Taking the Poss(ibility)


Time to stand up and be counted – Dollars or DoGoods?

In a country in central Africa they have just given a lease to an oil palm production company on land previously assigned as a logging concession. The loggers have come and gone, extracting the valuable trees and leaving the area to regenerate. 60,000 hectares of land is being cleared. And when I say ‘cleared’, I mean this literally. Every remnant of forest – saplings, shrubs, vines, undergrowth – is being taken out and either burned, shredded or chopped into small pieces. The forest is gone. In a country where it normally takes years to agree ‘development’, this agreement was rushed through in under twelve months

60,000 hectares of oil palm will sequester around 3.6 million tonnes of CO2 in its ten-year lifespan. Secondary forest left on its own would sequester around 12 million tonnes. Over three times as much. Oil palm is one of the least important plants in terms of sequesters of carbon. Add to that the emissions due to the burning of the secondary forest. A conservative guess is that 45 million tonnes of carbon dioxide and carbon particles will be released


Before


After

This same country is a signatory to the Paris Agreement and recently updated its committed to addressing climate change at COP26, as the world faces up to the reality that we may well be on the road to extinction unless we can change, collectively. It is also demanding international aid to help it meet its agreements, through mechanisms such as REDD+ and the carbon offsets market, where private sector business purchase ‘credits’ resulting from efforts to address climate change; protecting forests is one such strategy.


There is one crucial difference between supporting forest regeneration and accessing carbon credits, or using the same land to produce palm oil, and that is where the money goes. Mechanisms such as carbon credit revenue goes to stakeholders, including local people undertaking the remedial work. Oil palm revenues go to the owners of the business. With the size of the profits being made, it doesn’t take a great leap of imagination to consider that the decision to plant oil palms was made at ‘senior level’, with dollars put before doing good. But nobody knows for sure who is behind the business.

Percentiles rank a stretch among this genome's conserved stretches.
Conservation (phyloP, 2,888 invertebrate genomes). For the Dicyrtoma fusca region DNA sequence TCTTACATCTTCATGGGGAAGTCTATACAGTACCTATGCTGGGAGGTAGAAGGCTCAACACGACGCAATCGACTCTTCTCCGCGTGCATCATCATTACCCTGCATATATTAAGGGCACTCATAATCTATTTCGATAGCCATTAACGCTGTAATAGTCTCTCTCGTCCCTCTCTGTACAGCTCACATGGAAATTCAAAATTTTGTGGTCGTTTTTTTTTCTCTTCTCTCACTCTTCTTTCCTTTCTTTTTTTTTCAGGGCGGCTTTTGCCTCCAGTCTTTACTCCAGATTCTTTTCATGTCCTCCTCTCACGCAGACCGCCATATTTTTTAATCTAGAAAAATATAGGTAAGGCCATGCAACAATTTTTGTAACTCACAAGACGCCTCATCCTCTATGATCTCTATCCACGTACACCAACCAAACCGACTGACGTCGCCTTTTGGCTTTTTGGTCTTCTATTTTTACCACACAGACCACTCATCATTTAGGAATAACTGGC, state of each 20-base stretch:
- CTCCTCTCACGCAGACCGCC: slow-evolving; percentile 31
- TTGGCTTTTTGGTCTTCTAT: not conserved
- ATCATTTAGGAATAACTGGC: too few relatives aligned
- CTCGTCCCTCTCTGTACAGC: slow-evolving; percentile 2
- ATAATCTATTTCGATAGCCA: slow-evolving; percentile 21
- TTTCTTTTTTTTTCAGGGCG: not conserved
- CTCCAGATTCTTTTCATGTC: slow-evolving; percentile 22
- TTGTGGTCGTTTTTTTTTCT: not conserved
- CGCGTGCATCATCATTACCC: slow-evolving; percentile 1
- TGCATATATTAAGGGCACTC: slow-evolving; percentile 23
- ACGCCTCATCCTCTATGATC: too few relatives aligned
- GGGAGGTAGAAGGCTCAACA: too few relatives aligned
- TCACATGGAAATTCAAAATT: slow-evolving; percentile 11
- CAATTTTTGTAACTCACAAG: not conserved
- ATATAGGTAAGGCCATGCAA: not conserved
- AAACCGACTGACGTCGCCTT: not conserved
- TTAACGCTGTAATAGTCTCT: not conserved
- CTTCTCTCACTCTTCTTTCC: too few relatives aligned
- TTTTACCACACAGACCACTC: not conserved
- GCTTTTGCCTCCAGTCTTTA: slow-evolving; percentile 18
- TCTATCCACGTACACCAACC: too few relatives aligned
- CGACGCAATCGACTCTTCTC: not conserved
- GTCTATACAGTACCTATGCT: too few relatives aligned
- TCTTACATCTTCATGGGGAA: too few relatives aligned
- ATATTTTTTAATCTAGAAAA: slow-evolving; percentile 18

The argument for palm oil is that it delivers much needed revenue for a poor country to develop. Perhaps. But in this case there was no independent Environmental Impact Assessment carried out pre-production, no Offset Programme to address the social and environmental damage, and the plantation itself borders onto a National Park that is a refuge for approximately 500 forest elephants; it also home to gorillas, chimpanzees and giant pangolins – all identified as critically endangered (www.redlist.org). No wonder the elephants are coming into conflict with local people. Last week a villager was attacked by a wild buffalo; previously the two could avoided each other if the secondary forest was still there; it hadn’t happened prior to the forest being obliterated

This is an example of the problem that faces us all. In essence, it is an outright war between self-orientated capitalists, powerful elite and those who put Dollars before all else – including human survival - and those who fight to prevent them wiping out the world as we know it. Coming face to face to reality it doesn’t give me much faith that the DoGoods will win.